Eastern Wake News

Zebulon to WakeMed: ‘Don’t forget us’

WakeMed closed its skilled nursing facility in Zebulon in the fall of 2013.
WakeMed closed its skilled nursing facility in Zebulon in the fall of 2013. amoody@newsobserver.com

Town leaders have opened conversations with WakeMed officials, reminding them that just because plans for an eastern Wake healthplex fell through years ago doesn’t mean such a facility should be off the drawing board altogether.

Mayor Bob Matheny said he met with WakeMed representatives twice this year – once in Raleigh and second time for a tour of Zebulon he and Town Manager Rick Hardin led for the hospital’s president, Donald Gintzig, and its government affairs manager, Andi Curtis.

The purpose of the July 22 tour, Matheny said, was to familiarize Gintzig with the town. Gintzig was named the hospital’s CEO in May after filling that position in an interim capacity since October 2013.

But the visit prompted dialogue on future needs in an area where significant growth remains an expectation, despite its slow arrival. Wendell Falls’ failure to materialize as fast as anticipated led WakeMed to shelve plans to locate a healthplex there in 2007.

“I was just expressing my opinions on our needs out here,” Matheny said. “I was just saying, ‘Hey, don’t forget us over here.’ We have a growing population and I think whenever it can be done, (a local facility) is going to draw not only Wake County residents. I would think a facility out here would not only draw Zebulon residents, but those from close proximity as well.”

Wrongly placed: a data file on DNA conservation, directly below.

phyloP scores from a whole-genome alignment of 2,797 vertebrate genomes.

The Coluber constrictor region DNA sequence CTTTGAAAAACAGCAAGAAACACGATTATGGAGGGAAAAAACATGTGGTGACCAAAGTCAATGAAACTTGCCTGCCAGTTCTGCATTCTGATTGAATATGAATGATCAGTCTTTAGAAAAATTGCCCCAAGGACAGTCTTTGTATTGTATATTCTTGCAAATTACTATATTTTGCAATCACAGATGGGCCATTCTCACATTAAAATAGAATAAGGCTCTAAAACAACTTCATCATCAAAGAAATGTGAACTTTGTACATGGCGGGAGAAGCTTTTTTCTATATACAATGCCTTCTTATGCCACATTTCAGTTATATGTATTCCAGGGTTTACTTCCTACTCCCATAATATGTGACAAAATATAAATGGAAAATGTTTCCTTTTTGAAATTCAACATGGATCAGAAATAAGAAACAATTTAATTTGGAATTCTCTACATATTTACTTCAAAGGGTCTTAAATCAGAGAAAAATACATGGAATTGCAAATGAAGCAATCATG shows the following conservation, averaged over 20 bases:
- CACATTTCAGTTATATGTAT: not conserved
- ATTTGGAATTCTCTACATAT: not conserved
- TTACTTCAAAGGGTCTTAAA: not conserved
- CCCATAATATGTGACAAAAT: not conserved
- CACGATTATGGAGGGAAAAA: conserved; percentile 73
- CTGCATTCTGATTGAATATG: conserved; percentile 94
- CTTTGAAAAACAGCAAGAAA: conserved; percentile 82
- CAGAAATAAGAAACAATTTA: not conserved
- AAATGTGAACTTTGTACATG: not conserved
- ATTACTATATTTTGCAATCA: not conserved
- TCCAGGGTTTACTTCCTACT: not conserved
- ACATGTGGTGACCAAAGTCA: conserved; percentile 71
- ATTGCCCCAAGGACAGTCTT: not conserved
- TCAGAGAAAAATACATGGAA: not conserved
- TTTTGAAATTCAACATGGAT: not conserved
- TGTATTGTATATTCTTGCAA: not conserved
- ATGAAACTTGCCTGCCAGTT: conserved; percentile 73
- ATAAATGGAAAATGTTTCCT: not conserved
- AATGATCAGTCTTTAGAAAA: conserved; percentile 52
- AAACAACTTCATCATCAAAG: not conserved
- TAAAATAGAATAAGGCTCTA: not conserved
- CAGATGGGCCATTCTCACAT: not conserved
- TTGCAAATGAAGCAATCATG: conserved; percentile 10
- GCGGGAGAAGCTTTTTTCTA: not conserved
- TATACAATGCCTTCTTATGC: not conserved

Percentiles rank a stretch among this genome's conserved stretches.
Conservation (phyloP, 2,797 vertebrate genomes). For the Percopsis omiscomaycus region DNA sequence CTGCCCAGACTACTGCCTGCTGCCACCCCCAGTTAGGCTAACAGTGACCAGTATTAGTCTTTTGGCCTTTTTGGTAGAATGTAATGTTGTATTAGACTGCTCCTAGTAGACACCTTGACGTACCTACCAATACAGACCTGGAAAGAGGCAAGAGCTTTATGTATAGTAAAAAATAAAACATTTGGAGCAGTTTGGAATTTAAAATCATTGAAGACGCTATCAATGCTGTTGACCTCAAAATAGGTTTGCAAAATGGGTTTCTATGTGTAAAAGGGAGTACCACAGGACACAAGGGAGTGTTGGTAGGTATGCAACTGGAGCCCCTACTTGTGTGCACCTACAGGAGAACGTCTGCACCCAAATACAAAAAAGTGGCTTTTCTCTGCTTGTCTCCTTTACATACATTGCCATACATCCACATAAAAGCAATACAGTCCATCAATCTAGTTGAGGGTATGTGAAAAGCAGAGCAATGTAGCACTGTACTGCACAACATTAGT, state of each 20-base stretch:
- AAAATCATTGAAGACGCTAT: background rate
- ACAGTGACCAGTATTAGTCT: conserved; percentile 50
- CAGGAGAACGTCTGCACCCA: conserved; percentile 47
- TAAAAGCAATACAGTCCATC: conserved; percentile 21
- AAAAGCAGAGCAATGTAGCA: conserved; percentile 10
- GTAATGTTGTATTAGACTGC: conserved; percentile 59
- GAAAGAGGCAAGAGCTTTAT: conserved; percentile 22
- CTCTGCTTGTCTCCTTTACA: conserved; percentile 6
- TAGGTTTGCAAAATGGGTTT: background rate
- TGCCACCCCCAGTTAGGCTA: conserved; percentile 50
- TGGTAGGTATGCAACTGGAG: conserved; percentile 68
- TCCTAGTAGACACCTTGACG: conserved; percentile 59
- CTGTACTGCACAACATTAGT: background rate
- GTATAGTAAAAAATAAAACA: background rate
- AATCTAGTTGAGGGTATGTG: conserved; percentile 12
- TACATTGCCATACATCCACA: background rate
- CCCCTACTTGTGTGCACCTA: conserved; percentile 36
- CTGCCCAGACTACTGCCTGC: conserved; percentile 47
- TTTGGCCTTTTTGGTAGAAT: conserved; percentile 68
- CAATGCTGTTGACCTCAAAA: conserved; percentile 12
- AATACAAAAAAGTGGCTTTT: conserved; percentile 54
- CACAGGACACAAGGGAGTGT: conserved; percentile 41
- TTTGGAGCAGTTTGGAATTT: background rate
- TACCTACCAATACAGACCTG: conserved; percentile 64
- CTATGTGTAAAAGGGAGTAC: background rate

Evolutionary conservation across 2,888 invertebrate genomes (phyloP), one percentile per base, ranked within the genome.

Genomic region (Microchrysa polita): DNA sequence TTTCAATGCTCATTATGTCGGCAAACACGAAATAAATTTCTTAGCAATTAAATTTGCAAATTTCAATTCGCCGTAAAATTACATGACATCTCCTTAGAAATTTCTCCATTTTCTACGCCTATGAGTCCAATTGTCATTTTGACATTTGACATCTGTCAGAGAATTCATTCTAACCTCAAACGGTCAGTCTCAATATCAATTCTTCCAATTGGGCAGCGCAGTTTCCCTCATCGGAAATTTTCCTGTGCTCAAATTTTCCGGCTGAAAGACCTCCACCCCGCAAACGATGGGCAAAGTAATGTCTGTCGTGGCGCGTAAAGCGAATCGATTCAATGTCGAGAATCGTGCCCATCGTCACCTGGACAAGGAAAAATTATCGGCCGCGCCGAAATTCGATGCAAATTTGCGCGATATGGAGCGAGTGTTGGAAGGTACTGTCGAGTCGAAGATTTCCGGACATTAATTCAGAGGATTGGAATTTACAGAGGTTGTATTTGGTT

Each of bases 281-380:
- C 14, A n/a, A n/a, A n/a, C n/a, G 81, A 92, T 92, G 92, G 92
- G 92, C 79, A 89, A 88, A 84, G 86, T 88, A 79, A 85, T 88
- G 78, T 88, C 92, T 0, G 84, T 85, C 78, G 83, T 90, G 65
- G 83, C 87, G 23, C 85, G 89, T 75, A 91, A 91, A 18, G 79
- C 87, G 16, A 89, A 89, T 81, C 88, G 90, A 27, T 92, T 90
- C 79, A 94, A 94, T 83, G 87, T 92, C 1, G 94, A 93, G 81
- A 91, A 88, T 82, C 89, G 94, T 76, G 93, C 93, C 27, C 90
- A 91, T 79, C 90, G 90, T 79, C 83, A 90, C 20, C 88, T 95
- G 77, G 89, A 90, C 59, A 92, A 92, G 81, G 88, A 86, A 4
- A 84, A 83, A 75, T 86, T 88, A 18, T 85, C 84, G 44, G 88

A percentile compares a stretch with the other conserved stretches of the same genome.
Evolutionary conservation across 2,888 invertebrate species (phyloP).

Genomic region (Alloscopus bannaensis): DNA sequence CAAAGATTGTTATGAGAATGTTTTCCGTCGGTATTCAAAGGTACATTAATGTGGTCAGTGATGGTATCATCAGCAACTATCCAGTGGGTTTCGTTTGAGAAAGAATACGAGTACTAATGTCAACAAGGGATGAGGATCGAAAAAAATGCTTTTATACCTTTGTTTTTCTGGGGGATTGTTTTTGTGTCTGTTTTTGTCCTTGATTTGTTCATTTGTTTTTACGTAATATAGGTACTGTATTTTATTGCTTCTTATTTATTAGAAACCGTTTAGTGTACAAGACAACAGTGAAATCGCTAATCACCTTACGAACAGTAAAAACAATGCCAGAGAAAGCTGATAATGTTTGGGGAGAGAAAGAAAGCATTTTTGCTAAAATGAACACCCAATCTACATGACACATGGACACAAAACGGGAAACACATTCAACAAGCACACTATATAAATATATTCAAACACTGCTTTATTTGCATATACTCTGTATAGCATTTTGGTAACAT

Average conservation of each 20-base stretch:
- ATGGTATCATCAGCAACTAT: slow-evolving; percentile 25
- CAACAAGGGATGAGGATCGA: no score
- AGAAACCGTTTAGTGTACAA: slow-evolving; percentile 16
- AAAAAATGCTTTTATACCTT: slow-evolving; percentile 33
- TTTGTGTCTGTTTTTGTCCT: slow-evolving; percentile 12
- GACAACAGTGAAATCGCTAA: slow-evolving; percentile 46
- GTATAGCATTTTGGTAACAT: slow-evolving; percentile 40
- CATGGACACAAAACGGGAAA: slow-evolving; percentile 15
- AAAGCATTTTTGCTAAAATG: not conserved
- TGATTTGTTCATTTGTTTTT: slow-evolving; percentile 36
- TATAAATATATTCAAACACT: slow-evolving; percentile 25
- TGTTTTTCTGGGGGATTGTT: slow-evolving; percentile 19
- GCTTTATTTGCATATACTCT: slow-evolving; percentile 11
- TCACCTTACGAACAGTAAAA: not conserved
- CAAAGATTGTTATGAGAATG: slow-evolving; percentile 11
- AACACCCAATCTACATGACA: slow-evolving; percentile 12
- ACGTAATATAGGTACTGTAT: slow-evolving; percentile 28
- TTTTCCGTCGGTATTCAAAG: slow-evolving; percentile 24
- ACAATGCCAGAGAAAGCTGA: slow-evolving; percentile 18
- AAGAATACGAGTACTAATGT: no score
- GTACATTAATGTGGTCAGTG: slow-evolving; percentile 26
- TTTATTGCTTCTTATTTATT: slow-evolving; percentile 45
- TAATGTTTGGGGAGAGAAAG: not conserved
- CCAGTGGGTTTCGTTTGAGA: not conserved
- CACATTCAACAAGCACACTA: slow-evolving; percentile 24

WakeMed staffed an outpost on Zebulon’s Gannon Avenue, but it was only used as a nursing home and outpatient facility and was shut down last fall as a cost-cutting move.

Matheny said he brought up the possibility of that site reopening its doors – whether it were run by the hospital or leased to other healthcare providers.

“I’d rather see it be used to benefit the community rather than it just sit there,” Matheny said of the building.

Gintzig made no promises, only indicating the hospital will continue to keep an eye on eastern Wake County.

He said WakeMed pays close attention to growth patterns in the areas it serves and continually evaluates the need for its services.

“Depending on each community’s needs, these services can take many forms and may not necessarily be a hospital, but could include physician offices, an urgent care center, emergency department or a variety of outpatients services,” Gintzig said.

Like it has been before, the decision to provide services in a particular area remains a function of the cost-effectiveness and the need.

“We do currently have a certificate of need for an outpatient facility in eastern Wake county and have made no firm decisions at this point as to when, where or what type of facility this may be,” Gintzig said. “We commit to open lines of communication as we work through the assessment and decision-making process, and we value the input of community residents and other stakeholders.”

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